Local farmer in Indonesian New Guinea
Countries poised to receive World Bank funds for achieving reductions in deforestation have insufficient safeguards for ensuring that local communities don’t lose out in the rush to score money from the forest carbon market, argues a new report published by the Rights and Resources Initiative (RRI).
The report, released last week, says that without laws defining who has what rights to forest carbon, the influx of money via the World Bank’s Forest Carbon Partnership Facility (FCPF) could increase land-grabbing, jeopardizing livelihoods of local communities and potentially further marginalizing already underserved groups.
“For centuries, governments have been handing out Indigenous Peoples’ forests to supply the next commodity boom—whether rubber, oil palm, cattle or soy,” said Andy White, coordinator of the Rights and Resources Initiative. “The carbon market is the next global commodity from tropical forests and, once again, there is a major risk that Indigenous Peoples are not recognized as the owners of the forest. The World Bank sets the investment standards that many national governments and private companies follow. They are now proposing to weaken their own safeguards and are encouraging governments to sell carbon rights without first ensuring human rights. This puts at risk both the forests and the credibility of the carbon market.”
“On its current path, carbon trading will allow governments to make the decisions, and control the proceeds of the market, undermining local peoples’ rights, and putting at risk the protection of the forest itself,” added Joji Cariño, director of Forest Peoples Programme, in a press statement. “Indigenous Peoples and local communities, who have been stewards of the land for generations, are likely to be further marginalized and dispossessed. Stronger leadership is needed by the World Bank to respect local rights and help governments direct benefits to support local forest owners.”
The report, based on analysis of legal systems in eight of 11 countries the World Bank has declared “ready” to sell forest carbon credits, says that models for recognizing and securing land indigenous peoples’ and local communities’ land rights already exist.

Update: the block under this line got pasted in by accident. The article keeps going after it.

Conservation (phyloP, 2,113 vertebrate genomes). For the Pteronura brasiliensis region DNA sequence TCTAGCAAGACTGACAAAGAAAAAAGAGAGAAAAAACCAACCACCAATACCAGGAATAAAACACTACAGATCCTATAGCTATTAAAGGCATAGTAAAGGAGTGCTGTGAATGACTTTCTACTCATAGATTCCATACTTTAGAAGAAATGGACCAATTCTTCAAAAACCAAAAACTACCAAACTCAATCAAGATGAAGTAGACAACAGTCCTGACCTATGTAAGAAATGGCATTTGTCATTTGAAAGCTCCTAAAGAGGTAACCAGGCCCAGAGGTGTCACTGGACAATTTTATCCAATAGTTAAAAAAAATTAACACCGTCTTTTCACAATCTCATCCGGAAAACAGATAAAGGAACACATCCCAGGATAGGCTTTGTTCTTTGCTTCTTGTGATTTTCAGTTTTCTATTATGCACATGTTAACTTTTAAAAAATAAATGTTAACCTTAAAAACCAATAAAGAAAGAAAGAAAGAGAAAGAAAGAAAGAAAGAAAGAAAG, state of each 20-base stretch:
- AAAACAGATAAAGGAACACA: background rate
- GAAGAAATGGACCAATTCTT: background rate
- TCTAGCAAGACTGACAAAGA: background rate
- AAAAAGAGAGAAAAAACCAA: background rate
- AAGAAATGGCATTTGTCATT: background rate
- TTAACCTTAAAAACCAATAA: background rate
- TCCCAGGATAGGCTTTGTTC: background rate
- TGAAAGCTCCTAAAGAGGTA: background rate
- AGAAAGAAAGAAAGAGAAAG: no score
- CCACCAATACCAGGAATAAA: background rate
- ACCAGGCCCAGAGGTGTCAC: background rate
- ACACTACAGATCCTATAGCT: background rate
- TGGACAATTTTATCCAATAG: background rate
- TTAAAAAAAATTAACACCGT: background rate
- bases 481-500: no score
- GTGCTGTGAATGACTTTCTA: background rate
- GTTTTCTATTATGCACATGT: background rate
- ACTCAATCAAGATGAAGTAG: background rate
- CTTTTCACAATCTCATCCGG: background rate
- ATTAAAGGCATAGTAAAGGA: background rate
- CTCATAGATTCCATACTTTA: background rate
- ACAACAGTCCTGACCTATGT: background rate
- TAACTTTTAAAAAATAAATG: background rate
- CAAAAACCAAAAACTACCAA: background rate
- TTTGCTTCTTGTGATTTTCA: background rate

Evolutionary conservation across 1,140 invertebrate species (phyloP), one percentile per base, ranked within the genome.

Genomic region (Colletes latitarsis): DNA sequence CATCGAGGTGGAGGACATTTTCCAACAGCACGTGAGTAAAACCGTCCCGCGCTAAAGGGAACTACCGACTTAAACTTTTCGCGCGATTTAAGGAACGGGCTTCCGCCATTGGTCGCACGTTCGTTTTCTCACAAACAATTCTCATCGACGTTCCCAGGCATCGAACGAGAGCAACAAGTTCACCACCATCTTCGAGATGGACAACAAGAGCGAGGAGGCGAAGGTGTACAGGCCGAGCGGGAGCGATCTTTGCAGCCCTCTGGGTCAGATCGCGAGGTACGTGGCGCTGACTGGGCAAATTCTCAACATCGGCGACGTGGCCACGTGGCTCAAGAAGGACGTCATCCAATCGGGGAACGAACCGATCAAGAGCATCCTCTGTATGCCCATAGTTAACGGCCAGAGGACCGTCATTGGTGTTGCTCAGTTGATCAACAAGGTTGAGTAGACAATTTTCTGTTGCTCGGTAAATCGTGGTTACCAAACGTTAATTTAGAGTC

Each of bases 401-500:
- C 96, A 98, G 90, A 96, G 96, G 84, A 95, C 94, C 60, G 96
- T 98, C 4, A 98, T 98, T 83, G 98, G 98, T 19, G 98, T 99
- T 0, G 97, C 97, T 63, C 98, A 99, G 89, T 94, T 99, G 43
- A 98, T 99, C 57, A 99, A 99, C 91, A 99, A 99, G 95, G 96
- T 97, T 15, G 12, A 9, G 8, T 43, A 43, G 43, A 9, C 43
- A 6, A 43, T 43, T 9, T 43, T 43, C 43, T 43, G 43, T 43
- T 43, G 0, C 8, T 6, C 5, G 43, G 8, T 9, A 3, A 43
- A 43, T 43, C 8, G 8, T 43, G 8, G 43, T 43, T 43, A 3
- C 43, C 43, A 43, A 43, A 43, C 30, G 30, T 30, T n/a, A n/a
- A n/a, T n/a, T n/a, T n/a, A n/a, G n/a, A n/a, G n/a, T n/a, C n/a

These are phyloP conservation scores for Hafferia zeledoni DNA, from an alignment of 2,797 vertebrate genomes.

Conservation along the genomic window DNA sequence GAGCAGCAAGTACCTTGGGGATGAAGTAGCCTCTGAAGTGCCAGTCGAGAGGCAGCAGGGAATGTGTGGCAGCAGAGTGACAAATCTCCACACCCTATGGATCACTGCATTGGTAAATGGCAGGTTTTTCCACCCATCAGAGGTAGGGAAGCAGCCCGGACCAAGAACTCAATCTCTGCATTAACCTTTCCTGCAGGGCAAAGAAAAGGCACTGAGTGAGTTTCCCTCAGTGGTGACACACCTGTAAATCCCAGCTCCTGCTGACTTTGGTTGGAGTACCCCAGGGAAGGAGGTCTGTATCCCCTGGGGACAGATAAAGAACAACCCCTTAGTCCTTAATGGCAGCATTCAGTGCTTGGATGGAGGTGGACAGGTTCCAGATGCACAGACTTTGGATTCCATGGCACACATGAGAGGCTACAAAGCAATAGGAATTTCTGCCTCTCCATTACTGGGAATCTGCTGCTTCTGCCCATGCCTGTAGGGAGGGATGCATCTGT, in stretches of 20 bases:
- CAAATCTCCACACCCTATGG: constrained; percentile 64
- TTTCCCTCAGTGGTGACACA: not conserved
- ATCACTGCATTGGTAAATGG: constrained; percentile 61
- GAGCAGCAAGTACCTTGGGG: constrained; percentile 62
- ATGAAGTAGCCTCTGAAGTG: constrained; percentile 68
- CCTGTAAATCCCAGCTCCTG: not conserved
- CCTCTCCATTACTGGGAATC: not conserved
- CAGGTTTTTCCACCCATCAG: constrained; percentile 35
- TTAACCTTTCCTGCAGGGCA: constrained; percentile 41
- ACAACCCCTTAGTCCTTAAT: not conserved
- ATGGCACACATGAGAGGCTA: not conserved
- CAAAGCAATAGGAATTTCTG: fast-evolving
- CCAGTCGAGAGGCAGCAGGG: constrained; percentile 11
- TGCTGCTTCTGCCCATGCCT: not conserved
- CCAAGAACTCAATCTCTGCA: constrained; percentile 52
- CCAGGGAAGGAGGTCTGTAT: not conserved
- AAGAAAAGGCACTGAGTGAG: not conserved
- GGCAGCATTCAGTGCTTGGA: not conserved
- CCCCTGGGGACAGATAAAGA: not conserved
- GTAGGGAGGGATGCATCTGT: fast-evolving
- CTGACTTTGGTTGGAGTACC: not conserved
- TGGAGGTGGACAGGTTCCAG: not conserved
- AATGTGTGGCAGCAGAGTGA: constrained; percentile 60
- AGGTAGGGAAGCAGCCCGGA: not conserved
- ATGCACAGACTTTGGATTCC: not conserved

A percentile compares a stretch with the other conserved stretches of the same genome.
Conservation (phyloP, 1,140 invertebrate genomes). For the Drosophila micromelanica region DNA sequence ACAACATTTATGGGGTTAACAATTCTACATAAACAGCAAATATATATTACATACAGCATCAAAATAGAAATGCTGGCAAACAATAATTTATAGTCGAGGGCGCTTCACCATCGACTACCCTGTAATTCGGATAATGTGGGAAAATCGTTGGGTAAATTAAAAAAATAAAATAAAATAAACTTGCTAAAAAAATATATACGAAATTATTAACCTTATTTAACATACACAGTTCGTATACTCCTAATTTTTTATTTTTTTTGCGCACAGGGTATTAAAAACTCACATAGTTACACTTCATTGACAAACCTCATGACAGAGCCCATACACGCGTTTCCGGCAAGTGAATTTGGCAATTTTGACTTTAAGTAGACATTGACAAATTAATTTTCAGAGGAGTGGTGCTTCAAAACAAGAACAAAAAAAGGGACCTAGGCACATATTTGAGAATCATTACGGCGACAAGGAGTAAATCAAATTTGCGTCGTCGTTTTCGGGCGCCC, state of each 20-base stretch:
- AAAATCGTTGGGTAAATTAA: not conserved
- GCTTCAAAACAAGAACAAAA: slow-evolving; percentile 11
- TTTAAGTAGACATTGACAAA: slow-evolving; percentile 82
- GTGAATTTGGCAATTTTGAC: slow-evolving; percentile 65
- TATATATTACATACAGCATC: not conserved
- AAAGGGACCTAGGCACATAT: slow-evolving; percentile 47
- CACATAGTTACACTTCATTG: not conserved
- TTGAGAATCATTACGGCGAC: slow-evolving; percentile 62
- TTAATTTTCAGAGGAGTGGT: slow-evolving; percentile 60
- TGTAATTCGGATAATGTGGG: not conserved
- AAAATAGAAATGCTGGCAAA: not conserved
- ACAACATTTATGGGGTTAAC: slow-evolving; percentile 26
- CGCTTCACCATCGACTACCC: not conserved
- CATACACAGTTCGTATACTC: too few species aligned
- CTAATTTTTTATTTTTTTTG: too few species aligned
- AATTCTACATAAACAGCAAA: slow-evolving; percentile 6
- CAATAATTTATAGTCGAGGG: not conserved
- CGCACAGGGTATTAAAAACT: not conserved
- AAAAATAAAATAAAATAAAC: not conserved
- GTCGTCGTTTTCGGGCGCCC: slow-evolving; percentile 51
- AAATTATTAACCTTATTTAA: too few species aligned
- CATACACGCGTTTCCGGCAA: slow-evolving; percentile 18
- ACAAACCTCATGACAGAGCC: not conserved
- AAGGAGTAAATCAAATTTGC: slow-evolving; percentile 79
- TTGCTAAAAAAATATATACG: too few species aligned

“Mexico respects indigenous land rights and has established national funds to compensate forest communities for their carbon, as has Costa Rica,” stated RRI. “El Salvador is planning such a system as well.”
For example, in Mexico, the government controls only 4 percent of the country’s forests while indigenous peoples and local communities have rights to 70 percent. That is a stark contrast to other FCPF countries like Democratic Republic of the Congo (100 percent of forests ‘owned’ by the government), Republic of the Congo (98 percent), Vietnam (98 percent), Indonesia (96 percent;), Peru (71 percent), and Nepal (68 percent).
That ownership structure allows the government to sell forests for commodity production — whether its palm oil, timber, or carbon credits — irregardless of who actually uses and lives in those forests, argues RRI.
“We’ve got to learn this lesson: you can’t get democracy or development, and you can’t stop deforestation, without respecting citizens’ human rights, including local peoples’ rights to their land and forests,” said White. “Without rights you get the resource curse—whether you are talking about oil palm, forests, mining or carbon.”
CITATION: Rights and Resources Initiative. LOOKING FOR LEADERSHIP: NEW INSPIRATION AND MOMENTUM AMIDST CRISES. January 29, 2015